Kiplinger.com recently posted an article entitled “Keep an Eye on Finances During Divorce.” In it, they pose 6 questions relative to finances that the divorcing parties should ask and know the answers to. Though the article’s focus is on late in life divorce, I think these questions are relevant for all divorced or divorcing moms. In this post I offer some additional thoughts on each of the six areas.
The six questions are:
- Where’s the money?
- What are the tax consequences
- How can we split our retirement savings?
- Should I keep the house?
- Will I still be insured?
- How should my estate plan change?
1. Where’s the money?
If you’re a breadwinner mom, odds are that you’re handling a good part of the family finances already, so you will have a good idea of your assets. But if you don’t, or if you suspect there might be additional bank accounts or other assets, try to get as much information as you can about them so they can be considered in the split. In addition to assets, some of which are outlined in the Kiplinger article, don’t forget about debt. You don’t want to wind up holding the bag, so to speak.
2. What are the tax consequences?
The Kiplinger article raises some good points to consider about the tax implications of what kind of assets you keep and receiving or paying spousal maintenance (alimony). A companion article, “Tax Planning Guide for Getting Divorced,” offers some good points for consideration.
3. How can we split our retirement savings?
This one can get complicated. My former husband and I kept things simple by each keeping our own retirement accounts, but if the amounts differ significantly, you may have to give up a portion of your account (if you’ve been the primary breadwinner), or vice versa. You’ll want to consult a pro for any splits in retirement accounts, both to make sure it’s done properly and to avoid any unforeseen tax consequences.
4. Should I keep the house?
Most professionals say no, though many divorced moms ignore that advice and stay anyway, at least until they discover it’s too much upkeep or until the kids are gone. I chose to stay; planning a move at the same time as divorce was just one too many things for me to handle. But that’s often not feasible, and there are hidden pitfalls, as I discovered after the fact. You can read about 5 of them in my post “5 Hidden Pitfalls of Staying in Your Family Home.”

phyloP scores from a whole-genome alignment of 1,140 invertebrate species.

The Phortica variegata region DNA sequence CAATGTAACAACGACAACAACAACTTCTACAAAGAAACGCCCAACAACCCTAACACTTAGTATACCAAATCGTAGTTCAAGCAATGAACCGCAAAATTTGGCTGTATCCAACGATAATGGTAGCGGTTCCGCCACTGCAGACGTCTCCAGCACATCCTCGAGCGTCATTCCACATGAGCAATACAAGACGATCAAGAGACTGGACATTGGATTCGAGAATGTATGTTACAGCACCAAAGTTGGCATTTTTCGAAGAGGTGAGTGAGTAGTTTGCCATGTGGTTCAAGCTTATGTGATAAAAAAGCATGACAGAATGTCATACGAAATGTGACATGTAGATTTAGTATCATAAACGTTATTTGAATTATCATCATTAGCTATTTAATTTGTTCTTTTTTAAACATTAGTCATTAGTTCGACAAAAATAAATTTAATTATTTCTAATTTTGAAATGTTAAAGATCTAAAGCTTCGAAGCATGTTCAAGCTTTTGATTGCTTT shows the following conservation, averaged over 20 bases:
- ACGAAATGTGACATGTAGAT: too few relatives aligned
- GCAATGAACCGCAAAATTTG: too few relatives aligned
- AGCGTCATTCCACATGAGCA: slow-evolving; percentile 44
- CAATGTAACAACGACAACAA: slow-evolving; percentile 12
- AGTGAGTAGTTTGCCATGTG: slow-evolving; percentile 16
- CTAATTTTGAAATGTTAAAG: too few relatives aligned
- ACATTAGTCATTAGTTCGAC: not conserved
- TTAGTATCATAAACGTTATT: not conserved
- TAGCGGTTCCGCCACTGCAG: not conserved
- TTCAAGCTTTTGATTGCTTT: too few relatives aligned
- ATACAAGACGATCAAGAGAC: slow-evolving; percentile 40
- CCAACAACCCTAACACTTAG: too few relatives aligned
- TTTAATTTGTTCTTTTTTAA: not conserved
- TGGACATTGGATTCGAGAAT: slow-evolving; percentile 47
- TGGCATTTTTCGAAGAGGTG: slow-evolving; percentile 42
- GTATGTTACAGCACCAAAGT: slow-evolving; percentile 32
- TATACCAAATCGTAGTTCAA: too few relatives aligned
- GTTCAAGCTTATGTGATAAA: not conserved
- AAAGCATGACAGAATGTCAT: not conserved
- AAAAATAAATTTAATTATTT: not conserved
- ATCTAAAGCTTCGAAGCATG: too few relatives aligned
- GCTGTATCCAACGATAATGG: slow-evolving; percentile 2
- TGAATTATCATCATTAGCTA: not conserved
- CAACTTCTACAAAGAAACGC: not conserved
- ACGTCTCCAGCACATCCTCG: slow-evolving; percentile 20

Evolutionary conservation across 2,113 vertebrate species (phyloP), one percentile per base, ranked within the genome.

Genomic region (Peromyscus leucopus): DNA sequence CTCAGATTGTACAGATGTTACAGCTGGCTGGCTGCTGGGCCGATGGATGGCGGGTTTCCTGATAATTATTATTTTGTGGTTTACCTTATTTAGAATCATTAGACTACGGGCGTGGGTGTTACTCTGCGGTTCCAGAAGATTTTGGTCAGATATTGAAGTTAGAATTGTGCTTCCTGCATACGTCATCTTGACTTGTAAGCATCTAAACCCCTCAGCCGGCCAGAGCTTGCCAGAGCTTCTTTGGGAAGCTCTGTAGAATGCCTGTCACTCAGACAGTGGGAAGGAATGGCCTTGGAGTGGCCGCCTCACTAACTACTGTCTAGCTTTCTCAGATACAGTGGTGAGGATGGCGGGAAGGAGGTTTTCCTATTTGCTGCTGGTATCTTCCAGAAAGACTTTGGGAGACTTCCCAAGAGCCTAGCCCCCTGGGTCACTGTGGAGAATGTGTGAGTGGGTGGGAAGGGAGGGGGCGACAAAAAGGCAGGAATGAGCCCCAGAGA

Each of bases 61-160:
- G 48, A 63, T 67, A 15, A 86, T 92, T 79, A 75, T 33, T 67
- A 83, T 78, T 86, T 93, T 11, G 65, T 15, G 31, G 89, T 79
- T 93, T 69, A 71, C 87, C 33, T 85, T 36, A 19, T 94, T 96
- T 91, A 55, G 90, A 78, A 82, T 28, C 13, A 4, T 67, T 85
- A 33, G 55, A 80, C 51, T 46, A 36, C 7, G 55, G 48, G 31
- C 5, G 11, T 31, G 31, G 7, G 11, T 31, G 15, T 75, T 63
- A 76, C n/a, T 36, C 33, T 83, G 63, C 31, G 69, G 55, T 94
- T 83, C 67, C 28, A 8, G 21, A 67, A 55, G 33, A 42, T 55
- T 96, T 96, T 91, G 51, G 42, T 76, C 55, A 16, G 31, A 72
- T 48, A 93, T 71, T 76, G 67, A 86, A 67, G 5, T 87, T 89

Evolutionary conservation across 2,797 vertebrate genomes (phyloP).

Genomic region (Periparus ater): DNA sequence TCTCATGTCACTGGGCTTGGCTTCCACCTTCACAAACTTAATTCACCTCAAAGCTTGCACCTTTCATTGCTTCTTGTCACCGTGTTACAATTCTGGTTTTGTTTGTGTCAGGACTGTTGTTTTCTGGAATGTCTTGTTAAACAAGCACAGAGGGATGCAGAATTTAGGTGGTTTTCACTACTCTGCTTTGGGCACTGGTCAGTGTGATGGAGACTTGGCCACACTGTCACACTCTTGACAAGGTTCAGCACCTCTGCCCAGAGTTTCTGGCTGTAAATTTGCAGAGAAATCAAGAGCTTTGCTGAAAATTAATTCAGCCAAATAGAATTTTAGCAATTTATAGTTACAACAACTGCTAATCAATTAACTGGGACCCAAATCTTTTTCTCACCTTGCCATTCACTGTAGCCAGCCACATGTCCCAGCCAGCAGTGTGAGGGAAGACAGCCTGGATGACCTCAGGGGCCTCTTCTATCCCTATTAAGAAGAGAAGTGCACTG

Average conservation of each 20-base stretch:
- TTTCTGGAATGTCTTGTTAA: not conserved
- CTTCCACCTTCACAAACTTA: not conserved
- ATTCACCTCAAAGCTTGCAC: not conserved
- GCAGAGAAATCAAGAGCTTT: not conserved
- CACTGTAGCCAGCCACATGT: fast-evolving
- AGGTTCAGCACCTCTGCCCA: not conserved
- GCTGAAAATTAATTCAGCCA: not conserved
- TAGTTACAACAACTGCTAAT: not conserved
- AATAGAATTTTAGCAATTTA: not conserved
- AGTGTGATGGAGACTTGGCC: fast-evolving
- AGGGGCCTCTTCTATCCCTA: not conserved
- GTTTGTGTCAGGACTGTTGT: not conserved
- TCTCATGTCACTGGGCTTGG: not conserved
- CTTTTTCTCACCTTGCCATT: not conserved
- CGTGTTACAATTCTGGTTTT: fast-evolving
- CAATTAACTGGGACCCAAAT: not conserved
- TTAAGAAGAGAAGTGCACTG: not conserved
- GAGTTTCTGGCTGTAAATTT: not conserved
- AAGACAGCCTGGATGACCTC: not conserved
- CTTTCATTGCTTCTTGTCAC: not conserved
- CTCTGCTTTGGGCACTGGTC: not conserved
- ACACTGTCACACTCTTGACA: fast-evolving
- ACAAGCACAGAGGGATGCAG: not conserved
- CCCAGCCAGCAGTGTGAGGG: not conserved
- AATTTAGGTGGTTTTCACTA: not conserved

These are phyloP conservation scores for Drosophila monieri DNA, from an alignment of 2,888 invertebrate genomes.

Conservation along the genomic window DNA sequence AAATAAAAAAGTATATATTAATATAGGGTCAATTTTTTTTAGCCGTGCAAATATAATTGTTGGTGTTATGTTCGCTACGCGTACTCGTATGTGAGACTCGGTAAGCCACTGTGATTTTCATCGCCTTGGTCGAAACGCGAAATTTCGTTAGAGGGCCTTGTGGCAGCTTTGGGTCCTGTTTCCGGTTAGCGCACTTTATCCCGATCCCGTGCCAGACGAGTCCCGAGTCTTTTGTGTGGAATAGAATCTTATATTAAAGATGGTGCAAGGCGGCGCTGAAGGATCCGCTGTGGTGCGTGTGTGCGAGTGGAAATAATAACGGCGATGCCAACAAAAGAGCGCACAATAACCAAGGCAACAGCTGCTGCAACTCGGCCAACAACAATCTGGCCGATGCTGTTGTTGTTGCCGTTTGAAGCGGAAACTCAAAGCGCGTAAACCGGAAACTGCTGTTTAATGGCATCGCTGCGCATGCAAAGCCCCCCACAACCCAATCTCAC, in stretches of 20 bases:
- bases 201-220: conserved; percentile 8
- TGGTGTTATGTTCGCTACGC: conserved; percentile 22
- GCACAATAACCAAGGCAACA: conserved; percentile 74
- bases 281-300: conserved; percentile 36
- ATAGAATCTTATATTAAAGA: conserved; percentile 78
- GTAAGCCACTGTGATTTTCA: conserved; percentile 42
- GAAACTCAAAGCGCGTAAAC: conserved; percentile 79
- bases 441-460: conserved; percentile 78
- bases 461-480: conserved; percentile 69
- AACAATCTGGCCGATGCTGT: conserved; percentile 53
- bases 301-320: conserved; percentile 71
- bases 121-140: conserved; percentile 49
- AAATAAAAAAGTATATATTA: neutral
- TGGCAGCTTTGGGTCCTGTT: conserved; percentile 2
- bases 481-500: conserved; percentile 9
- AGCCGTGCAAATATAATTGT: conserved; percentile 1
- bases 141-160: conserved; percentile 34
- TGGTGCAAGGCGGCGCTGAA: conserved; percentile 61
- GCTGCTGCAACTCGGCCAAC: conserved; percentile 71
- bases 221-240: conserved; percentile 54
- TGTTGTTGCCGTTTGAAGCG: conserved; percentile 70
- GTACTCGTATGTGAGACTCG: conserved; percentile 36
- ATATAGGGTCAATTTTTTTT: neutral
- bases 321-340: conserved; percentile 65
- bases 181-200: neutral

5. Will I still be insured?
This is another simple question with a complex answer. There are many kinds of insurance and many different state laws that govern how divorce affects insurance and beneficiaries. If you have life, health, disability, or other similar kinds of insurance, you’ll want to update the beneficiaries on those policies so that the proceeds do not go to your former husband if something happens to you. Many attorneys will provide you a checklist of things to take care of once the divorce is final, and updating beneficiaries is often on the list. If you have life or health insurance through your husband, you’ll want to make sure those policies are considered during the divorce settlement process. You may negotiate a period of time for transition, or you may need to find other insurance right away. Ask your attorney about beneficiaries during the divorce process. Sometimes you cannot make changes until the divorce is final, but you may be able to find alternative means of directing insurance proceeds where you want them to go.
6. How should my estate plan change?
If you have an estate plan, during the divorce proceedings – or afterwards for certain – you will want to consult your estate planner (attorney, financial advisor, etc.). If you have a will, that’s one thing you will definitely want to get updated quickly. Other estate planning items should be addressed individually. If you don’t have an estate plan, don’t worry. Do get a will in place, if for no other reason than to address guardianship of your children. The rest can come as you recover from the initial divorce process and begin to assess your financial circumstances post-divorce.
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